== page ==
“It’s fantastic to see Devon leading the way with a comprehensive plastic-free approach at these events,” said Mr Harvey from Surfers Against Sewage.
“We are very pleased that the organisers are planning to distance themselves from avoidable, single-use plastics by providing innovative solutions.
“It proves that a different approach is possible and sets a new standard for others to follow.”
While the scale of the events being run by Mr Wright and his team in the South-west is relatively small – their largest plastic-free race will involve no more than 1,000 people – they are hoping to set an example to the sector’s bigger players.
“We want to lead the way in making events as environmentally sustainable as possible, and will share our lessons and experiences with other event organisers in the UK and beyond,” said Mr Wright.
He added they want their events to serve as a contrast to “something like the London Marathon where they are giving out plastic bottles that are dropped on the course”.
“Those events could do so much more to reduce the scale of single-use plastics.”
According to Mr Seymour, the move is part of a wider trend within the sporting community to acknowledge the environmental harm that results from sporting events.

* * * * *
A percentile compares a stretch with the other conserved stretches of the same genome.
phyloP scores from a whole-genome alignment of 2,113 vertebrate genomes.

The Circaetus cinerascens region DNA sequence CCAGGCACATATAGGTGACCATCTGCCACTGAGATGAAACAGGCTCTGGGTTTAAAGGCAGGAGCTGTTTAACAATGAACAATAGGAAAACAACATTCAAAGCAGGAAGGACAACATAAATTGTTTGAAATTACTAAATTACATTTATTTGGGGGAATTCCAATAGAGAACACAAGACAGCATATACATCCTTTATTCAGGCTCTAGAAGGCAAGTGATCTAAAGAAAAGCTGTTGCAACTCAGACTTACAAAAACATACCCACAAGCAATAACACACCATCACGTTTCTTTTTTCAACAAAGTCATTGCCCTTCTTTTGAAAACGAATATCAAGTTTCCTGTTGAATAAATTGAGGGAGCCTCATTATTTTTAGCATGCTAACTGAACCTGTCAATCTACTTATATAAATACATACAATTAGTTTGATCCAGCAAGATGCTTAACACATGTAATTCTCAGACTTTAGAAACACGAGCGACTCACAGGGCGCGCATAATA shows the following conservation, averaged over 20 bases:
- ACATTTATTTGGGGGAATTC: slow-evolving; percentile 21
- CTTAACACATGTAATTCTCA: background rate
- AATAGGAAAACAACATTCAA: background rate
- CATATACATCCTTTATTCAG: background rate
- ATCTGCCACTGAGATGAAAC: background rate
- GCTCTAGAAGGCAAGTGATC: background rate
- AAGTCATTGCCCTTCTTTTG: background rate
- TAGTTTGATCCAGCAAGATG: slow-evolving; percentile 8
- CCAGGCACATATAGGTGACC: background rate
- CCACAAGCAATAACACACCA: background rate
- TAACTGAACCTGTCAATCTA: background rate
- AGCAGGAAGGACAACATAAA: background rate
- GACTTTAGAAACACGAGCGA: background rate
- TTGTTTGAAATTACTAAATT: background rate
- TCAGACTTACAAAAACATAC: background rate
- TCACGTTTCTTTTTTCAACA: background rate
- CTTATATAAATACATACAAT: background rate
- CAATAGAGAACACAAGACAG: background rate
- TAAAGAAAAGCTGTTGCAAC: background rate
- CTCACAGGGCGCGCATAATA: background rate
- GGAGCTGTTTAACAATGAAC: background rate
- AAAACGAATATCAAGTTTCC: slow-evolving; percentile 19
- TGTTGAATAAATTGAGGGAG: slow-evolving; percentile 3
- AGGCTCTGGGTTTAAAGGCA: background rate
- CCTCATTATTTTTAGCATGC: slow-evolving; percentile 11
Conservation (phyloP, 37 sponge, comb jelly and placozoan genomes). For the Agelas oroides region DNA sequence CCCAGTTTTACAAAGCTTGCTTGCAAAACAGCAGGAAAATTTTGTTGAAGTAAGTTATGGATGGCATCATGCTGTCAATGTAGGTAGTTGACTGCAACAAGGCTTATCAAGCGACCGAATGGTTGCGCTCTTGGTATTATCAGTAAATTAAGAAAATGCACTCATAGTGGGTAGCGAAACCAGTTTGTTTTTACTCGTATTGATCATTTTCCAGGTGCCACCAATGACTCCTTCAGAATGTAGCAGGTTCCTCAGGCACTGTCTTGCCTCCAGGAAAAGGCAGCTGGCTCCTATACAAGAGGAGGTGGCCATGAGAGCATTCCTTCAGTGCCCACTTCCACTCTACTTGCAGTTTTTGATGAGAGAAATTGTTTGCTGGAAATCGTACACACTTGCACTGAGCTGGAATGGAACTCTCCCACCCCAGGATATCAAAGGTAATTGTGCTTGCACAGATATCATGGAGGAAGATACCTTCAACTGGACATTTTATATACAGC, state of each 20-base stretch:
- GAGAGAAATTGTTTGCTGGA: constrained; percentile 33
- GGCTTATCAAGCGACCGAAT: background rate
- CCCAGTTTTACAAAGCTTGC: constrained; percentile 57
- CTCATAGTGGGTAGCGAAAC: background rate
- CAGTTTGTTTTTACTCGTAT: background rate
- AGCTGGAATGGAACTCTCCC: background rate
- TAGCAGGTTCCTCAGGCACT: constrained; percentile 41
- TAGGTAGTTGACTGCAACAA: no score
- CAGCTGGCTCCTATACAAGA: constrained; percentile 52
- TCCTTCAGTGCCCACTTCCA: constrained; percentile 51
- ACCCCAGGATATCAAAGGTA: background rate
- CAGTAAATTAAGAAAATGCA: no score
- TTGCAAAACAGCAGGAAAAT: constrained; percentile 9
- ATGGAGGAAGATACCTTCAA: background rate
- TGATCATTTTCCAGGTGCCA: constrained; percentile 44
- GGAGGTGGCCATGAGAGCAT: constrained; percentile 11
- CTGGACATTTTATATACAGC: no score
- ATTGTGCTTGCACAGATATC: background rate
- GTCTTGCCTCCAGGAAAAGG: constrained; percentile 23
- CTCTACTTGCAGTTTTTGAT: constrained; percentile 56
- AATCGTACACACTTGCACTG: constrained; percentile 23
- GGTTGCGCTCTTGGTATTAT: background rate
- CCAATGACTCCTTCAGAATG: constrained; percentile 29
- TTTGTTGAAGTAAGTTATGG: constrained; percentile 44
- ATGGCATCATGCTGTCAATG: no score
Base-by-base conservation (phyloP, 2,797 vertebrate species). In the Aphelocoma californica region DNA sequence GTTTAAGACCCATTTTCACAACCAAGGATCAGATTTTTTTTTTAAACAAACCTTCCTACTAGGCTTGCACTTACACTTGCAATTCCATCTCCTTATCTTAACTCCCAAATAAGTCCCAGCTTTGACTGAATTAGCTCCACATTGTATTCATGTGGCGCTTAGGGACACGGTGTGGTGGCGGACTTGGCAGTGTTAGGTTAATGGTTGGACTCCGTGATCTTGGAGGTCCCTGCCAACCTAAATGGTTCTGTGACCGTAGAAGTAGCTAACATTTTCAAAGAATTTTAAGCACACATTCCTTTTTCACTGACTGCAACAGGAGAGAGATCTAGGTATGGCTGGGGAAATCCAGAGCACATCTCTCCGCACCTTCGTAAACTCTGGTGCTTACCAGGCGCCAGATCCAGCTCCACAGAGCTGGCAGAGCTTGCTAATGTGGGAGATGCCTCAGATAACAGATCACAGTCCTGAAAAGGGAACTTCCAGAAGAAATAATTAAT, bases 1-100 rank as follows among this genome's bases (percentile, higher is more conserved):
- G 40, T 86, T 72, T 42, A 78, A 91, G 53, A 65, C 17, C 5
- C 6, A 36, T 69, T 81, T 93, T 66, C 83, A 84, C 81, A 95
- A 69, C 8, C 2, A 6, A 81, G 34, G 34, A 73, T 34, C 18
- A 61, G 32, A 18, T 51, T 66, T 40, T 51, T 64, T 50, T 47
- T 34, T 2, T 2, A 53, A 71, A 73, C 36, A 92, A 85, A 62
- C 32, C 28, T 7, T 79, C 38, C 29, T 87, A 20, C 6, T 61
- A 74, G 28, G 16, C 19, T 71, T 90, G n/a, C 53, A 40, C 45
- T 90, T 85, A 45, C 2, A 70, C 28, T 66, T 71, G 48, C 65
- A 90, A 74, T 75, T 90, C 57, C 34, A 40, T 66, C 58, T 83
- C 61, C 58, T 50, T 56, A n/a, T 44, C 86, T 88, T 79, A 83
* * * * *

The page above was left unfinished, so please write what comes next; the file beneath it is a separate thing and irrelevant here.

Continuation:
“Whether it is a mass participation event or a spectator event, sport is looking to reduce its impacts,” he said.
Sally Barney, head of major events at the Royal Parks – the site of an annual half marathon – said there is a “general awareness” now among event organisers that sustainability needs to be factored into decision making.
“Plastic is such a big deal these days,” she said.
“Obviously runner experience has to come high on the priority list, but that’s not completely opposite to being as sustainable as possible.”
A recent report by the Climate Coalition revealed the impact of environmental changes on sport. It also showcased how sport is increasingly playing a part in tackling climate change by reducing emissions and inspiring others to follow.
“The sport sector has the opportunity to recognise these impacts and to communicate these issues to our spectators, fans and participants as a trusted ambassador in a non-political way alongside actions that individuals can take,” said Mr Seymour.
Plastic is becoming one of the defining environmental issues of our time, with government scientists revealing the quantity of plastic pollution in the ocean is set to treble within a decade.
Campaigners have warned that action on this issue must come from governments and businesses, but there is also a role that individuals and local groups can play.
“We all now know the devastating impact of plastic pollution on our marine environment, and more than 80 per cent of marine litter comes from the land,” said Allison Ogden-Newton, chief executive of environmental charity Keep Britain Tidy.
“The responsibility belongs with every one of us. Whether we are organising a massive sporting event or simply going for a family picnic, we must reduce the amount of single-use plastic we use and recycle the plastic we do use if we are to turn the tide on the plastic pollution that is blighting our planet.”